Category Archives: Palo Alto

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8 Months to Go – Are You Getting the Most Out of What You Already Own?

Category : Palo Alto

As we move closer to the May 2018 deadline for GDPR, more and more businesses are focused on ensuring their ability to meet the requirements set out by the regulation. All too often, people assume this requires additional investments, which at some level will be true; but you should also be challenging your organisation as to how you get more from what you already have.

Equally, I hear many looking to data loss prevention (DLP) and encryption tools as primary requirements for protecting data. However, having worked with both for many years during previous stages of my career, I would highlight that these, like every capability, come with their own implementation challenges. Often, adjacent technologies can help reduce the scope of these challenges and the associated costs.  To cover all of these would be a mammoth blog; as such I’m only going to pick a couple, just to start your creative thinking and help you on your GDPR journey.

Here, I’m going to focus on how your firewall can help reduce the effort and cost of better securing the personally identifiable information (PII) data lifecycle. How do you validate if you are getting the most from what you have already, and where could you join up security processes that today may be owned and implemented by different teams in the business?

The all too common first thought with PII data lifecycle management is to try and classify all your data – a task that has the potential to take until the end of time – as every day we generate new data or new instances of existing data. Often, much of this focus is on how to bring clarity to the volume of unstructured data.

You need a change of mindset, which is not to try and define where all your PII data is, but instead to define – and then enforce – where your PII data can and should be. This reduces the scope of where you need to then apply DLP controls.

Most organisations already have insight on PII data in known business processes. In practice, this could include customer relationship management (CRM) tools, threat intelligence that may include some form of PII data, and HR systems. However, there is often still a significant gap between where structured data is and where it is thought to be. Being able to truly define where it is will allow you to start identifying the points where it becomes unstructured data.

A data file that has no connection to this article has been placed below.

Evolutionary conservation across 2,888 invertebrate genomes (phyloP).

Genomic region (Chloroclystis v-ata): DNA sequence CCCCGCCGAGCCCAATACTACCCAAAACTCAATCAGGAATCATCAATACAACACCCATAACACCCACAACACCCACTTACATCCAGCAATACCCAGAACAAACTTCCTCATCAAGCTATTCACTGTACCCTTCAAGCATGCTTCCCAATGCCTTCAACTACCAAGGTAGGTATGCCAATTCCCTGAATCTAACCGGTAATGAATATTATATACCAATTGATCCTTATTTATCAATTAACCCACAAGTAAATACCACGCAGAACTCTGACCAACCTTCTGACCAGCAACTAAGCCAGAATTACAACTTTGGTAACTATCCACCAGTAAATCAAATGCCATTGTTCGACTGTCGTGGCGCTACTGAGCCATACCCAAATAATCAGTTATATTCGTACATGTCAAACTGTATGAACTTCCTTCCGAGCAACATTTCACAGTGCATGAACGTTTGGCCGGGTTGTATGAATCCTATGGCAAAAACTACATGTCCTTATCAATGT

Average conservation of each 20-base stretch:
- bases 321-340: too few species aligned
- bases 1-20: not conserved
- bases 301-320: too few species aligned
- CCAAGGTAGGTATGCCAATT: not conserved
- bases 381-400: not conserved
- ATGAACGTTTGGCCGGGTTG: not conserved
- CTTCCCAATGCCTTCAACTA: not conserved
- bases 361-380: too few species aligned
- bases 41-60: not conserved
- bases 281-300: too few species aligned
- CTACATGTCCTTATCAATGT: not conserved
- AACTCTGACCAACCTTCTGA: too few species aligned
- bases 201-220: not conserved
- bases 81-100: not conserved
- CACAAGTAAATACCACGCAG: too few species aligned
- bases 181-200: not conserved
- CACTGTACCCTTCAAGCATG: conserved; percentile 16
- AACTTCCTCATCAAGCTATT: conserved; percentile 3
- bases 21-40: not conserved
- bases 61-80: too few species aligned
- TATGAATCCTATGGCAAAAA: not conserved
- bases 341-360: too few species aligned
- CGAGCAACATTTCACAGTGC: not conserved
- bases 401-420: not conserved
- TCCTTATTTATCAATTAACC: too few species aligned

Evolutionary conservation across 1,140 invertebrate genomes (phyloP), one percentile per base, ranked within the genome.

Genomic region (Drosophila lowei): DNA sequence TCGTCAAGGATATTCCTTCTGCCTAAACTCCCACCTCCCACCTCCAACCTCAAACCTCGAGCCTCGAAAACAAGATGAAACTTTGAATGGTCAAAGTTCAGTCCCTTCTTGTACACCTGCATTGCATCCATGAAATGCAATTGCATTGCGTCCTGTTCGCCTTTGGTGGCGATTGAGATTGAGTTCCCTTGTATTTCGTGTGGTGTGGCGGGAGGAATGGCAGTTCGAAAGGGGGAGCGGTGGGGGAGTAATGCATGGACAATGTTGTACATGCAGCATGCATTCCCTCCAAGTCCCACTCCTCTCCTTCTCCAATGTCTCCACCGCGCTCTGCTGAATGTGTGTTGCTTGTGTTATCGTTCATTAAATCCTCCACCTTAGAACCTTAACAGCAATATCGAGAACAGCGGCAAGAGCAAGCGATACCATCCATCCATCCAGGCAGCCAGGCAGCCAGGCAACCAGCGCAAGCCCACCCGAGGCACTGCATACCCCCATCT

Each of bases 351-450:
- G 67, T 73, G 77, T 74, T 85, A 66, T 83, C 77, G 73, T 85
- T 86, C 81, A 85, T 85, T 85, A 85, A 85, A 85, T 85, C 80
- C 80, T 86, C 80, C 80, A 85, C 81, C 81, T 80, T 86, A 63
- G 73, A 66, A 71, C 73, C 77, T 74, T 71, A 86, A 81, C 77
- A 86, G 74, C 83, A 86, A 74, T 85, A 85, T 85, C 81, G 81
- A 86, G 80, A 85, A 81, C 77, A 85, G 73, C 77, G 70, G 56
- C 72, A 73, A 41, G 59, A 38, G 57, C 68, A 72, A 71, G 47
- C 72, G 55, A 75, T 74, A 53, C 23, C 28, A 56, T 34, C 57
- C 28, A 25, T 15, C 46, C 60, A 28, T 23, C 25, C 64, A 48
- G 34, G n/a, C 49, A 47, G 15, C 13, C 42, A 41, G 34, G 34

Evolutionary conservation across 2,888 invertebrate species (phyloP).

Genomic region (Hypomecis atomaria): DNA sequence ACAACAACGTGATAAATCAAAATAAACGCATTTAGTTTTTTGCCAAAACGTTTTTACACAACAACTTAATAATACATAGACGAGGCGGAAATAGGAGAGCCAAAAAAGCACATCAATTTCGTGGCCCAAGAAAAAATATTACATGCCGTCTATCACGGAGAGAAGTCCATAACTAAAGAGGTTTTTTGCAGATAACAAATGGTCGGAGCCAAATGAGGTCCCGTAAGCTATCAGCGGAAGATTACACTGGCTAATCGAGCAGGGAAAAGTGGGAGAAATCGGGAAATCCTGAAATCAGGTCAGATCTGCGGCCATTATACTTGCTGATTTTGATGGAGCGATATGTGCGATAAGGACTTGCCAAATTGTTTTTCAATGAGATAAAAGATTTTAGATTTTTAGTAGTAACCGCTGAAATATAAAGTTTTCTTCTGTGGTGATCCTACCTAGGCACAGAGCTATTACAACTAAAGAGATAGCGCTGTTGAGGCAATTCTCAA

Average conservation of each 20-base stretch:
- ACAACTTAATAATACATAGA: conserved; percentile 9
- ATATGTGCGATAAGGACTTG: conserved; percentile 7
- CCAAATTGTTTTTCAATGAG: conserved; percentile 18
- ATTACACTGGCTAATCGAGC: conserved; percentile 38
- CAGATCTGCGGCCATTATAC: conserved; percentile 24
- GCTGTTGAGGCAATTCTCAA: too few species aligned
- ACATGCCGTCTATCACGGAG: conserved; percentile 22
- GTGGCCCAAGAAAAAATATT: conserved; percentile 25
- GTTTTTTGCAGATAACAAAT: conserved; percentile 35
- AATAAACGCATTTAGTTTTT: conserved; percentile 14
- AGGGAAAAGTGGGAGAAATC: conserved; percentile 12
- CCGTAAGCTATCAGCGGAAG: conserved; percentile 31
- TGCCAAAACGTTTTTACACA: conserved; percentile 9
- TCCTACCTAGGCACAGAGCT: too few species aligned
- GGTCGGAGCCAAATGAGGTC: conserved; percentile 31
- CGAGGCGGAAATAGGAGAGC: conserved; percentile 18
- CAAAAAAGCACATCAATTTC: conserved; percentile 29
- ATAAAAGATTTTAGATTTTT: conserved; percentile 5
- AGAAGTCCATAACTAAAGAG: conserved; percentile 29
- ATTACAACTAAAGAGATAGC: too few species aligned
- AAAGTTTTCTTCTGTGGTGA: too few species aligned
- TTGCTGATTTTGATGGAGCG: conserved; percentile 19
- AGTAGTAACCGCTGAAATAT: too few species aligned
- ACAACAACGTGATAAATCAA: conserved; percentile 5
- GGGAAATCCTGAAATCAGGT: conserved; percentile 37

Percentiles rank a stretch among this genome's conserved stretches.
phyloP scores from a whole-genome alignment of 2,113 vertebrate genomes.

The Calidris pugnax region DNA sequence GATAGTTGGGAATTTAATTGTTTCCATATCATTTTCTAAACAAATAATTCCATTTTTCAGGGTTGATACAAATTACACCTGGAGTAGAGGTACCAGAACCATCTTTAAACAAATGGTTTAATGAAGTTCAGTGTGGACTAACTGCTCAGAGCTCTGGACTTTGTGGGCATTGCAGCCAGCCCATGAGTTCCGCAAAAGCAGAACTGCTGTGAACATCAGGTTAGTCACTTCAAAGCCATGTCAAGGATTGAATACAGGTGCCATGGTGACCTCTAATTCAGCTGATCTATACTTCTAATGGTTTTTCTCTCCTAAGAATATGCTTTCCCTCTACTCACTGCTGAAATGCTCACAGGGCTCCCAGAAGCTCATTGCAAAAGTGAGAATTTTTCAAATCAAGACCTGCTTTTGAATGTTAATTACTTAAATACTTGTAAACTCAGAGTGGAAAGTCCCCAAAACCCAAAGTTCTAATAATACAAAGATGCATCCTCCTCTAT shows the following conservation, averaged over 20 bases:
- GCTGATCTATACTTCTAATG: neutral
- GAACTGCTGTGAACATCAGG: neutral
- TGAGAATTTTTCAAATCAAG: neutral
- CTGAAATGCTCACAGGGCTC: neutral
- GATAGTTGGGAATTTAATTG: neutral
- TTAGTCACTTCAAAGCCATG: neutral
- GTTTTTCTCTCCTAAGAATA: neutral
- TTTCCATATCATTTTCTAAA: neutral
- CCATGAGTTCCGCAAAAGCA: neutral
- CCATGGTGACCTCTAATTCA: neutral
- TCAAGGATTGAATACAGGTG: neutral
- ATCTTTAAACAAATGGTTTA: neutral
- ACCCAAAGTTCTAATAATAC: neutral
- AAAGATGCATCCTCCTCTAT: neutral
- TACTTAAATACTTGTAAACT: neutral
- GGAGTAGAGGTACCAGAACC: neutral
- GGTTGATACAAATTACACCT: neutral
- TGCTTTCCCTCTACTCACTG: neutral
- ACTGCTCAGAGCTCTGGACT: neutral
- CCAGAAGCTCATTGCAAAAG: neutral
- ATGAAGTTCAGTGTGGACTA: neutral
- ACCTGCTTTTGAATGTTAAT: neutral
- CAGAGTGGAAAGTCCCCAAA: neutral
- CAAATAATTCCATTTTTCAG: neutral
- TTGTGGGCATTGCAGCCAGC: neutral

If you are using good Layer 7 firewalls in your business, you can use these to help map your real-time application usage. This will allow you to see which apps are talking with which others, those that are communicating outside the business, and which users are doing this and at what volume.

The core goal here is to think to the Zero Trust model: can you segment your organisation’s PII data – allowing you to reduce where it can move – into being unstructured and, more importantly, reduce the scope of what you need to apply security to. Likewise, such visibility can help you define at which points you need encryption versus the points where the data should never reside or be accessed to start with.

Now pivot to managing the PII itself: a good Layer 7 firewall will typically include some level of content inspection. If you do have a DLP solution in place that tags data, your firewall should also be able to leverage the tags inserted into the data. You may wonder why that’s of value; well, your firewall can typically inspect inside encrypted traffic, which may give access to data the DLP solution could not otherwise analyse. Also, depending on your configuration, you may be able to leverage your firewall to give you more enforcement points if you have used it to segment your organisation’s system traffic.